Saturday, 14 January 2012


If you google Banff and find yourself confronted with majestic snow-covered mountains, ski runs and line-dancing saloons, you've got the wrong Banff: this is the Banff in the Canadian Rockies. The Scottish town from whence the New World version got its name is a very different proposition: once one of the most important ports in medieval Scotland, now a gracious seaside town with a mix of architectural styles separated from its neighbour Macduff by a seven arched bridge built by John Smeaton, a name we last encountered in Plymouth with Smeaton's Tower. In 1700 a kind of Scottish version of Robin Hood called James MacPherson was hanged in Banff following a robbery rampage during which he targetted only the rich.

On the outskirts of town, in the Deveron Valley, is the 18th century Duff House, a stately Georgian pile designed by William Adam and nowadays functioning as an art gallery, with paintings and furniture on loan from the National Galleries of Scotland. Banff Museum is one of the oldest museums in Scotland and, among other treasures, displays a collection of Banff silver. The ruined parish kirk of St Mary's was rebuilt in 1471 but demolished in 1797. The aisle was spared, though, and was restored in 2001 courtesy of the Heritage Lottery Fund, since it was the burial place of the Ogilvies, one of the most important families in Banffshire. The churchyard has further tombs belonging to past townsfolk from all walks of life.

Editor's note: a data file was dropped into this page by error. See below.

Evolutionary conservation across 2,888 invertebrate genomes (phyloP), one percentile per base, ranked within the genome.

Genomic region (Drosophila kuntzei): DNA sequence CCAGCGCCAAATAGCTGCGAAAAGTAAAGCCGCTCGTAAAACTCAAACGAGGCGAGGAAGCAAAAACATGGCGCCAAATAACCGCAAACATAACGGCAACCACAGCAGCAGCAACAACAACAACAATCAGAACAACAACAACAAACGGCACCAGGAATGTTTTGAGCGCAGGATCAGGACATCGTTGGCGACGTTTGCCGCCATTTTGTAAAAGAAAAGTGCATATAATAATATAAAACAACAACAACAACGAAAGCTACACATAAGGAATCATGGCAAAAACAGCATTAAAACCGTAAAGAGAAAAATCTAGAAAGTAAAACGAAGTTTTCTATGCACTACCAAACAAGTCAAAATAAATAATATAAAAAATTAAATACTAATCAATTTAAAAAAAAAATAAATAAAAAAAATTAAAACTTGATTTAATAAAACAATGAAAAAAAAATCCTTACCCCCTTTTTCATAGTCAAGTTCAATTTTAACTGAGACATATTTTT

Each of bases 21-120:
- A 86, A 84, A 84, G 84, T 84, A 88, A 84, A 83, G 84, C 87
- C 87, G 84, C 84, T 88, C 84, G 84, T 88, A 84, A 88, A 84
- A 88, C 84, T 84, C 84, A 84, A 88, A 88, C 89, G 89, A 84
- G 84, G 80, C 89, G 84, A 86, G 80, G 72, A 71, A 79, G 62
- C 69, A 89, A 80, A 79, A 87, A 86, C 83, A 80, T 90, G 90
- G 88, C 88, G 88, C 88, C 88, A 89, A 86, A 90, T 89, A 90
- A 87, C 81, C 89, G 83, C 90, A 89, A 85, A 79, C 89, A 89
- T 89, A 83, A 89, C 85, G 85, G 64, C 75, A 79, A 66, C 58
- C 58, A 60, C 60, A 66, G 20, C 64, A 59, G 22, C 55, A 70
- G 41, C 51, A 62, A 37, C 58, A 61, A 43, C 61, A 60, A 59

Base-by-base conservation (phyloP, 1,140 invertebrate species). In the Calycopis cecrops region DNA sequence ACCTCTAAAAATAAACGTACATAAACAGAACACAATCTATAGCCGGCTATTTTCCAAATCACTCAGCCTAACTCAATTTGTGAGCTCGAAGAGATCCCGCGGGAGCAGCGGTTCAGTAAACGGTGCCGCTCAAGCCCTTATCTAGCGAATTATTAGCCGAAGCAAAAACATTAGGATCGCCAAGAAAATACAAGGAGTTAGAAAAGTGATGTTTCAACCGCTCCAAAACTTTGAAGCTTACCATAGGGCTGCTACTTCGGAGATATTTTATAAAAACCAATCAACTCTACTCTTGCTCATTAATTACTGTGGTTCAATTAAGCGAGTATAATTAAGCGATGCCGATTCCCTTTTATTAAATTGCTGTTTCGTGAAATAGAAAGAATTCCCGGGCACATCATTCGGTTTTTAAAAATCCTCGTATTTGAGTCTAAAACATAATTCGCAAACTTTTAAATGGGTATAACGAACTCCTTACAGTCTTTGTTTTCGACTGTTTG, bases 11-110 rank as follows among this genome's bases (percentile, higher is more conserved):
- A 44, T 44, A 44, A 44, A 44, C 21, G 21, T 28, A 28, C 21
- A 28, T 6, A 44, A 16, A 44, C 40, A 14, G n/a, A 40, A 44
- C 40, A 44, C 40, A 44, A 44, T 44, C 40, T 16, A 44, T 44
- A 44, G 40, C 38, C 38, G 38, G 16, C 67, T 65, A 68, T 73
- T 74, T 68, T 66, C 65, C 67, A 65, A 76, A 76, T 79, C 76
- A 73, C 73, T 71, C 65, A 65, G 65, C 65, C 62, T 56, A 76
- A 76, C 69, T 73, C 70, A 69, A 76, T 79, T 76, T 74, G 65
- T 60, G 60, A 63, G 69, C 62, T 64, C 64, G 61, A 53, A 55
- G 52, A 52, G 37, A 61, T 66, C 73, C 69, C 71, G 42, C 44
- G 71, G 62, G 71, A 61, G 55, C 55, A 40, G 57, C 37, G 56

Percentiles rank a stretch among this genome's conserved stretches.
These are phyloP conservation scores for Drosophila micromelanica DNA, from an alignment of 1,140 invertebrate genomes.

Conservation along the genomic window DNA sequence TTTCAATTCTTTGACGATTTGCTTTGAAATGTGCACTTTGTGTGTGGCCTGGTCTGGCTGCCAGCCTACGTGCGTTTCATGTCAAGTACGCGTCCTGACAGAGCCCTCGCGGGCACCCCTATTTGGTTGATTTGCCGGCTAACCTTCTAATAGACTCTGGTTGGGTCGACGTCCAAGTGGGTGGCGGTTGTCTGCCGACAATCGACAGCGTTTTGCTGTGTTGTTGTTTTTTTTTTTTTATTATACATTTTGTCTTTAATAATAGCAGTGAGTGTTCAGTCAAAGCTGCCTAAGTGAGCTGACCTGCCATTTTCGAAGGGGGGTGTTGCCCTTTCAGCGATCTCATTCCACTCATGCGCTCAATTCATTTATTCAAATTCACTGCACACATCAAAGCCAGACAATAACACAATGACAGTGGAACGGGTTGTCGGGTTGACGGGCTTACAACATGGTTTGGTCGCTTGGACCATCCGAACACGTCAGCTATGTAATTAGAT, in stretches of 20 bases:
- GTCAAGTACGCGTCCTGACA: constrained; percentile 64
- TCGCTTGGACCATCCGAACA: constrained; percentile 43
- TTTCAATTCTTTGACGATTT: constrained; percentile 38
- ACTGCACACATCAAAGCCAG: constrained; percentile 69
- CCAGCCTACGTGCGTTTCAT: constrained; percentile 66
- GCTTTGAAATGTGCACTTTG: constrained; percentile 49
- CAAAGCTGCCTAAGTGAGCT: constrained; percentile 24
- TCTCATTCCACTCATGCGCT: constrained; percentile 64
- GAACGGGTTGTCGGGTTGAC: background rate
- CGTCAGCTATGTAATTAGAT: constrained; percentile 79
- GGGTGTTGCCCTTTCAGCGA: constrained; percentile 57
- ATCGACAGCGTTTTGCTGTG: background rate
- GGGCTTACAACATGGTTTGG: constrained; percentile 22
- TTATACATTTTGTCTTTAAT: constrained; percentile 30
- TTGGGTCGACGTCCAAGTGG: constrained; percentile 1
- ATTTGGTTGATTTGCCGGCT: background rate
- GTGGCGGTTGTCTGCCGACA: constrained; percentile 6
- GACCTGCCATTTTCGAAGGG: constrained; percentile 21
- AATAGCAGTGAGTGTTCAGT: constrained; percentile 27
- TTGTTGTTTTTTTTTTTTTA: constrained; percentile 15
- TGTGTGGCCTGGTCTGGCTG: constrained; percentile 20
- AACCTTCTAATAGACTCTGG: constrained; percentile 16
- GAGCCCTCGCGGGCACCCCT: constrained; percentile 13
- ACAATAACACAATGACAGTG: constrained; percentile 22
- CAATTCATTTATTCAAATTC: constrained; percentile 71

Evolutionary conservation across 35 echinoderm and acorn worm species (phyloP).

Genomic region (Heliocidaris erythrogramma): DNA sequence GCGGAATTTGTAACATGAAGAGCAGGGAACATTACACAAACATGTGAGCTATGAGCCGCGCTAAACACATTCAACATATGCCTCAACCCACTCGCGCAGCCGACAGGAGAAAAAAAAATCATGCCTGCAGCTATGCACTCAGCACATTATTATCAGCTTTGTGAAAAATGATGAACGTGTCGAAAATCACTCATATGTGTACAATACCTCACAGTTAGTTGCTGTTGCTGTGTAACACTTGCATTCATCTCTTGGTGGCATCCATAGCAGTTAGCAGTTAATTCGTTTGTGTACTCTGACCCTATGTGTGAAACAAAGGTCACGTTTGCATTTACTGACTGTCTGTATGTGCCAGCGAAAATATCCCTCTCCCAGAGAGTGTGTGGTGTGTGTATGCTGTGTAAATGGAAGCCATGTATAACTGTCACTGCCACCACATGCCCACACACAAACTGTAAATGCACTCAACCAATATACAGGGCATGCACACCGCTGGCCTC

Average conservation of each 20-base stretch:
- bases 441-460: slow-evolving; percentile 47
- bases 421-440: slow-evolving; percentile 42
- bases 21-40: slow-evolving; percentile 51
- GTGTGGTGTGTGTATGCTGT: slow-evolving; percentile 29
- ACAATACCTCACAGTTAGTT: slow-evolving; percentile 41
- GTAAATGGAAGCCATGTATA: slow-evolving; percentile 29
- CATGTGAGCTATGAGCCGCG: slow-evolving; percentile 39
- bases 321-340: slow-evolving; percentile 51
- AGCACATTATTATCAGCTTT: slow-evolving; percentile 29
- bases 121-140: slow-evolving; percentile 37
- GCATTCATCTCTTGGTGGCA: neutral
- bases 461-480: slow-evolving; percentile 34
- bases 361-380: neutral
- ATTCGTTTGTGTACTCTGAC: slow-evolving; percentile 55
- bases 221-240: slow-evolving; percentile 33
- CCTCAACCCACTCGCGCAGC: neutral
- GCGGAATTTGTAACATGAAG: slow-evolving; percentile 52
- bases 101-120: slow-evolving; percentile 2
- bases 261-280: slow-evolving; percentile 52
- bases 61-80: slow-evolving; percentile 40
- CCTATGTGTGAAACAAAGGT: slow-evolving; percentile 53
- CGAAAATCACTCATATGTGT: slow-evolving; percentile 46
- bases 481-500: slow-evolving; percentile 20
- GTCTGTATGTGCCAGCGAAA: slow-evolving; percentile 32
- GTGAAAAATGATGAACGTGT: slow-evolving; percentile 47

As mentioned in the previous post, Banff and Macduff jointly host the COAST Festival each summer. For other events in Banff and the surrounding area, see here.

Webcam view of the harbour.

Map of the area.

'duff-house' photo (c) 2008, stu smith - license:

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